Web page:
By trade - I'm an IT engineer working in the housing sector.

 

Please note that any posts made by myself are for information only and should not and must not be taken as correct or factual. If in doubt, consult with a solicitor or other person of equal legal standing.

 

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Under the law as it stands a person is entitled to use reasonable force in self-defence, to protect another person or property, to prevent crime or to assist in the lawful arrest of a criminal.

 

What constitutes `reasonable force’ will depend upon the circumstances of each case and is a matter for the courts to decide. The courts have held that if a person does only what he honestly and instinctively thought necessary to defend himself or prevent a crime, then that would be potent evidence that only reasonable defensive action had been taken.

 

In the case of a disabled man (whether visibly so or not) and his 2 year old with a runny nose waiting at the tills, I fail to see that any of the above applies. :-?

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Actually moreover, they do not have to "not cause injury" they just have to use "reasonable force" if they have reason to suspect that property has been/is being stolen. They do not have the right to search, but they DO have the right to detain using reasonable force.

 

We cannot comment whether this was reasonable force, as we do not know whether the OPs husband was struggling, being physical etc. What I would say(being a cynic) is that I doubt the guard will have grabbed them without ANY reason, so I suspect the husband went to leave the store. In this case grabbing to detain is wholly appropriate.

7 years in retail customer service

 

Expertise in letting and rental law for 6 years

 

By trade - I'm an IT engineer working in the housing sector.

 

Please note that any posts made by myself are for information only and should not and must not be taken as correct or factual. If in doubt, consult with a solicitor or other person of equal legal standing.

 

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Bookie - reasonable force as I said cannot properly be commented on, and if the person was moving to leave the property, before AND during being grabbed, I would envisage that grabbing someone(potentially hard enough to cause under the skin bruising, if the person being grabbed was still attempting to leave the store after being grabbed) is wholly in line with reasonable force.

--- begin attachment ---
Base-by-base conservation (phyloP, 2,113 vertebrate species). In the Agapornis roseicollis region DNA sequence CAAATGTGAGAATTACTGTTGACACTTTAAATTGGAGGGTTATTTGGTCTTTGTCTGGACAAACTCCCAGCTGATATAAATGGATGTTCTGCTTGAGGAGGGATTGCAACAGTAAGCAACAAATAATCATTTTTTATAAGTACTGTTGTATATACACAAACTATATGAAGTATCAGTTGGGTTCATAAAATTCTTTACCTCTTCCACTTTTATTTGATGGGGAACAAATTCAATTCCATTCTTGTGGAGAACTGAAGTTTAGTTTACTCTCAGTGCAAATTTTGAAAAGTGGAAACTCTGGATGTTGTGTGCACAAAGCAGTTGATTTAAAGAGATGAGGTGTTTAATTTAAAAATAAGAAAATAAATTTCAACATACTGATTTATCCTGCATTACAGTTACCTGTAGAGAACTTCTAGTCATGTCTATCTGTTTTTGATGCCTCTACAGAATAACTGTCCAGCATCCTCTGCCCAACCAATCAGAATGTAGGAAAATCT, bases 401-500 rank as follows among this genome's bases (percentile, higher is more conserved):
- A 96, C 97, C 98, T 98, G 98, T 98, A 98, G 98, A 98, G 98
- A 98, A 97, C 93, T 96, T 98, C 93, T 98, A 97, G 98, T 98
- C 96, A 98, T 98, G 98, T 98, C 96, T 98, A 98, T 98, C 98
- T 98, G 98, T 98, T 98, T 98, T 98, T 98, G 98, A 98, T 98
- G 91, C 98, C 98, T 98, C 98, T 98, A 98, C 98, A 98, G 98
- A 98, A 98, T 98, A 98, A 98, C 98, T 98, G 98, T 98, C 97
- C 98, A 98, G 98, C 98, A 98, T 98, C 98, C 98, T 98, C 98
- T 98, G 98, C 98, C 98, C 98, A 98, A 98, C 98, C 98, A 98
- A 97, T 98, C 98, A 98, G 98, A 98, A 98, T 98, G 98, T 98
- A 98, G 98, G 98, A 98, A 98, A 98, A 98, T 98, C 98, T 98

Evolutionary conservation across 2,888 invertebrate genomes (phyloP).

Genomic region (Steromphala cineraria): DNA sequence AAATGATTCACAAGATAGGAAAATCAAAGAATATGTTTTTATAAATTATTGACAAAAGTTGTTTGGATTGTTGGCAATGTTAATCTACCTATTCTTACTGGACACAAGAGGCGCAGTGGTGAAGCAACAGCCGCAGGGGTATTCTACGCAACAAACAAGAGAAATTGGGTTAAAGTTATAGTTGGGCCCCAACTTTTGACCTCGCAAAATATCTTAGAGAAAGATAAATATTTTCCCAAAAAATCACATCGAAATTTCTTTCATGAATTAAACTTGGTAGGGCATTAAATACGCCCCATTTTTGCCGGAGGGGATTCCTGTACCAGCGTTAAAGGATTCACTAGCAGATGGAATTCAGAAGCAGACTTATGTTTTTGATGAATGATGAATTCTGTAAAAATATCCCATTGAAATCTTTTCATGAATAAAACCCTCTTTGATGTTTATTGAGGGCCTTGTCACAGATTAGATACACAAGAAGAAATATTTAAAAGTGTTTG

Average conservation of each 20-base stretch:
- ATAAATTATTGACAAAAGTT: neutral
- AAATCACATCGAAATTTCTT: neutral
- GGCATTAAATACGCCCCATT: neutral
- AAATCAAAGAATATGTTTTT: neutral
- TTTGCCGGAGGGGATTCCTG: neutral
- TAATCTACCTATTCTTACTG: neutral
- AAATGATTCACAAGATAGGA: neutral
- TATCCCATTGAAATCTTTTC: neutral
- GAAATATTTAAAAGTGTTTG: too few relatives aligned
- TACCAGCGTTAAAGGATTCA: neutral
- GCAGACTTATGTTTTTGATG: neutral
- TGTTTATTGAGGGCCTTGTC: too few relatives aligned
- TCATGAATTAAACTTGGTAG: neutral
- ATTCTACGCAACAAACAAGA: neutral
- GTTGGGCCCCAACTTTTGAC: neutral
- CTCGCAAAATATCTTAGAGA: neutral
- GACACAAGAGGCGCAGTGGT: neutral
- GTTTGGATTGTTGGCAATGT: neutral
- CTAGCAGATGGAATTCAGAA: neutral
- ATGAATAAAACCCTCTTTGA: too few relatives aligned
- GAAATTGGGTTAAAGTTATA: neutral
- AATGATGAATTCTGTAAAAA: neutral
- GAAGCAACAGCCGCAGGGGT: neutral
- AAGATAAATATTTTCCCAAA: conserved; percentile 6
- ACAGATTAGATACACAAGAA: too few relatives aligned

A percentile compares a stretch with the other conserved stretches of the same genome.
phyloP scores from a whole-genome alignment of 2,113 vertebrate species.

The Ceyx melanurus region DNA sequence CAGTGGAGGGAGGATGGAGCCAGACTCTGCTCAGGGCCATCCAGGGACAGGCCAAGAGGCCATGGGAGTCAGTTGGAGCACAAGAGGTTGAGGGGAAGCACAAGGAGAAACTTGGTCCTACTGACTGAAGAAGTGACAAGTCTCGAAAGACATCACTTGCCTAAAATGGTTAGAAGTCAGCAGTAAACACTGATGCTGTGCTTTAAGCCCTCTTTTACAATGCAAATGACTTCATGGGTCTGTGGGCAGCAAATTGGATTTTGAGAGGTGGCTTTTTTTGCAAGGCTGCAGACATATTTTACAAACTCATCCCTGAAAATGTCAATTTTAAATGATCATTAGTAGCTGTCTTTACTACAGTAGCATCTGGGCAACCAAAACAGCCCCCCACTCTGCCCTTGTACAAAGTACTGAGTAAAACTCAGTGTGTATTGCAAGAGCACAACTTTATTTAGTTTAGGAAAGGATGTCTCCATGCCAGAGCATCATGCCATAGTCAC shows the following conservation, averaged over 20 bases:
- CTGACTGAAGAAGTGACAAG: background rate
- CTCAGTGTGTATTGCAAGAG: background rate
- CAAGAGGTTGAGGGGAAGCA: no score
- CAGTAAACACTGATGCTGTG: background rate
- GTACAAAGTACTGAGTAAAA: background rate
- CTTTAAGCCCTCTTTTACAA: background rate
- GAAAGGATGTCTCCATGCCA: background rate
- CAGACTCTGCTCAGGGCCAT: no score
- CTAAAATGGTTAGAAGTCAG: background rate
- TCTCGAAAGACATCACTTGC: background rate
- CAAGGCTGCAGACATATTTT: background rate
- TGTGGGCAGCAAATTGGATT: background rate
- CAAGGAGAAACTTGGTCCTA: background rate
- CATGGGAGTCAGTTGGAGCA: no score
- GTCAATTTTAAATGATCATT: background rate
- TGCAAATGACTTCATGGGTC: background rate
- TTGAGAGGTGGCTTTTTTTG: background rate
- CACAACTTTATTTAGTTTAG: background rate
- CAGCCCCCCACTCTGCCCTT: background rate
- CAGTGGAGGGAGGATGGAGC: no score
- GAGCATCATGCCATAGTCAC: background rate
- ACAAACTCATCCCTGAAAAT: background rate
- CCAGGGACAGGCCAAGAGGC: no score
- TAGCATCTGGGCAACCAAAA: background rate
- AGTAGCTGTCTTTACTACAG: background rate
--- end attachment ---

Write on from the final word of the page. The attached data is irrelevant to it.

Ultimately, I apologise but I have not a massive amount of sympathy - the entire situation was brought about by the OPs husband's inappropriate and unreasonable(and in fact illegal) actions. Personally, I think he is lucky not to have been cautioned by the police for this incident.

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Expertise in letting and rental law for 6 years

 

By trade - I'm an IT engineer working in the housing sector.

 

Please note that any posts made by myself are for information only and should not and must not be taken as correct or factual. If in doubt, consult with a solicitor or other person of equal legal standing.

 

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OOooh, not so sure about that... you are judging without all the facts. How do you know that this was not a packet of tissues in fact bought elsewhere by a customer then losing them? (I lose mine all the time, spend a fortune on the buggers each year :mad:).

 

How do you know it wasn't one of those promotional stands where you can taste something and wipe your fingers on the tissue? Or even the tissues themselves? Or, or, or...

 

You don't know how that pack of tissues came to be opened, neither do I and in all probabilities, neither did OP's husband, and most certainly not the security guard either.